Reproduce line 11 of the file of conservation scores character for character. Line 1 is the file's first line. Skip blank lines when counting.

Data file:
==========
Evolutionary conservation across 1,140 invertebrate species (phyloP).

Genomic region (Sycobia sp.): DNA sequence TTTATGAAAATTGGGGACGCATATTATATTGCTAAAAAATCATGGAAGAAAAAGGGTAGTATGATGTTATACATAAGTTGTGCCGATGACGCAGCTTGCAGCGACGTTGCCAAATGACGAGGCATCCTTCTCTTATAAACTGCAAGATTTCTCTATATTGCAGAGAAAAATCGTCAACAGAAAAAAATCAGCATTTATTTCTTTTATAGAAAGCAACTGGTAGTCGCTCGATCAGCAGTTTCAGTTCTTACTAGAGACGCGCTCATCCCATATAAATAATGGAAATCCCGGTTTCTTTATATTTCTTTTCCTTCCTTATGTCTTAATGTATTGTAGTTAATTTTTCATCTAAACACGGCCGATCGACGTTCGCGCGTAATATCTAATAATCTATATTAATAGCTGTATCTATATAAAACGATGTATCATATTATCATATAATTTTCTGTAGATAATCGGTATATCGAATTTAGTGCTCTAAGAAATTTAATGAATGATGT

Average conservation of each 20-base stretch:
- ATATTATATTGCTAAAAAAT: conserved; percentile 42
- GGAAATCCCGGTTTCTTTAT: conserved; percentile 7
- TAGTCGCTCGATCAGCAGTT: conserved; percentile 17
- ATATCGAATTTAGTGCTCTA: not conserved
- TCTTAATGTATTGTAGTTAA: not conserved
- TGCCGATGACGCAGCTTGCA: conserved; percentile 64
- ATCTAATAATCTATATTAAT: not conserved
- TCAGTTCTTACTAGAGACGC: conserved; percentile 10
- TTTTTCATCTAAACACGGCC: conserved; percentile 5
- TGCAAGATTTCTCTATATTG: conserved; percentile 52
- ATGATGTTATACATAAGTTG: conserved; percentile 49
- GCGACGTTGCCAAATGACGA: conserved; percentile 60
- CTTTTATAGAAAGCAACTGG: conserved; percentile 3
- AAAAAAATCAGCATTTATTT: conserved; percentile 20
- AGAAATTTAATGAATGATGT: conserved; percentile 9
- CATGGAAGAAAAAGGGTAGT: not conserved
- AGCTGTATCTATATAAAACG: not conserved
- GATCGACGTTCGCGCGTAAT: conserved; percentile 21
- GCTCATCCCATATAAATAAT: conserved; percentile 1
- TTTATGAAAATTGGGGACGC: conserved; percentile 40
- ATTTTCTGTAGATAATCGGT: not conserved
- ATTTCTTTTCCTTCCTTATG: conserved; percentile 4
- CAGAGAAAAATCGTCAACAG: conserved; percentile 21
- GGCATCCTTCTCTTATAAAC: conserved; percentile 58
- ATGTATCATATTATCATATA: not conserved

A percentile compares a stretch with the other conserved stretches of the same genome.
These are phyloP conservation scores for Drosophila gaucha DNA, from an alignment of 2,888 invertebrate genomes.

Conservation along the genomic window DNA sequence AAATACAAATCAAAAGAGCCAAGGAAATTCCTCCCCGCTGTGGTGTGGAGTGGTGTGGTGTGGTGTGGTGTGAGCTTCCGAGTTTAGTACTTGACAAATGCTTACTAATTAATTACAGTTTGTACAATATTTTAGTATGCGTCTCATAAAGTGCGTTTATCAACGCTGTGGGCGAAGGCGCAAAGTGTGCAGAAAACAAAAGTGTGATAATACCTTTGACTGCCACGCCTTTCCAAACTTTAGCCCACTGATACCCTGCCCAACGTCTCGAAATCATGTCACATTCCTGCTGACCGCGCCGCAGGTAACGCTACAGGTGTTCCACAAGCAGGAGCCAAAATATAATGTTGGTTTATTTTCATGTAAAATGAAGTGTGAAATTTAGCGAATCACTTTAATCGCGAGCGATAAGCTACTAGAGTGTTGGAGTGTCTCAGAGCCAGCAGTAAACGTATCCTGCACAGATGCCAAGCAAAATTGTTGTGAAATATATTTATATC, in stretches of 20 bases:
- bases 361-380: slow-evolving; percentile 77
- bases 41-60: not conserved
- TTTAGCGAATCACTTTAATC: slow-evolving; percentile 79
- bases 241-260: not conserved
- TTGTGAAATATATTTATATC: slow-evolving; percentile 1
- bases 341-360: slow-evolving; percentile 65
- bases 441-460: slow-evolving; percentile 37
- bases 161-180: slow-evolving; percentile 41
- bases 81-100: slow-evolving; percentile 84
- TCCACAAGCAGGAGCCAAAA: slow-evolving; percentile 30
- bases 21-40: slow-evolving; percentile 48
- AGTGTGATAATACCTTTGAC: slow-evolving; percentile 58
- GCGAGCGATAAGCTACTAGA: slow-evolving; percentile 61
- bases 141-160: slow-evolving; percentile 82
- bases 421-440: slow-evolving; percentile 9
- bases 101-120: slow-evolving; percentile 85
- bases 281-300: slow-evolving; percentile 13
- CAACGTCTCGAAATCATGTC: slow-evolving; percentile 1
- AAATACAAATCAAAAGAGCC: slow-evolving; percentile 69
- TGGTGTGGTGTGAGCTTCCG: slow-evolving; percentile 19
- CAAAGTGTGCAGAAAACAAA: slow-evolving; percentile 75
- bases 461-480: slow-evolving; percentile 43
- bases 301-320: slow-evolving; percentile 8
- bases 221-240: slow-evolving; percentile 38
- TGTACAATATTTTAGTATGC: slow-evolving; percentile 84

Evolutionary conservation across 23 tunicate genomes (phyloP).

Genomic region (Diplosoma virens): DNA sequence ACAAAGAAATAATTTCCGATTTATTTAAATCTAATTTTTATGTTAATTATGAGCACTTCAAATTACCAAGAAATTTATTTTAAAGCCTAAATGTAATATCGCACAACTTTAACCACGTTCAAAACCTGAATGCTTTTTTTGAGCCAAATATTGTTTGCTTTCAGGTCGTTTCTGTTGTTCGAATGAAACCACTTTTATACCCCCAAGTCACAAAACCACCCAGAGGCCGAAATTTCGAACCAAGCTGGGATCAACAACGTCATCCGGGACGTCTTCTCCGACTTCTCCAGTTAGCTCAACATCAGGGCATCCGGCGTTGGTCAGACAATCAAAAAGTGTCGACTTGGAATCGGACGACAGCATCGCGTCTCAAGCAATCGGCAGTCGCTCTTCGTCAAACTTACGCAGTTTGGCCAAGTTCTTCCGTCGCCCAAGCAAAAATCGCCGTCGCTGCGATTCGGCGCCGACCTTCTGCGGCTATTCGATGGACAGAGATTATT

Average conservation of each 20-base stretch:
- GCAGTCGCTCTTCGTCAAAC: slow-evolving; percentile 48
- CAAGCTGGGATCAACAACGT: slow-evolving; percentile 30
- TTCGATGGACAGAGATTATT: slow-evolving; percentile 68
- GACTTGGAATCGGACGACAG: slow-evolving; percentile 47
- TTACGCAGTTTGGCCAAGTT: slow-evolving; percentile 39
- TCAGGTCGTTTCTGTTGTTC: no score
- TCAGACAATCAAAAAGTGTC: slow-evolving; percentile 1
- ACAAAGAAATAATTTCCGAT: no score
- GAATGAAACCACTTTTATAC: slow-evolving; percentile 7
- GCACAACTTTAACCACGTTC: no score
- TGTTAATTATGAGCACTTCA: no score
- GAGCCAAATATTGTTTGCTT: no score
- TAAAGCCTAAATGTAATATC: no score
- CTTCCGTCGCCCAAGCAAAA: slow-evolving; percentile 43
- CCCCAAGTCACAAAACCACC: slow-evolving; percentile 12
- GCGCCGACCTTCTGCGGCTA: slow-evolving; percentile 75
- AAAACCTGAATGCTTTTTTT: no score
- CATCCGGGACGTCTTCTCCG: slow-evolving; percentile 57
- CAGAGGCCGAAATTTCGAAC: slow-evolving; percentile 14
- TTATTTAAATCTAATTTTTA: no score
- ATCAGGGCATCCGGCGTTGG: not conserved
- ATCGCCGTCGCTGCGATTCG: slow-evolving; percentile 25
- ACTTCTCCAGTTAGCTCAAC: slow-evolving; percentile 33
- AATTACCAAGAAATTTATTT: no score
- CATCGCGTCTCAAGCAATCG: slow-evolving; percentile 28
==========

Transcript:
- TCAGTTCTTACTAGAGACGC: conserved; percentile 10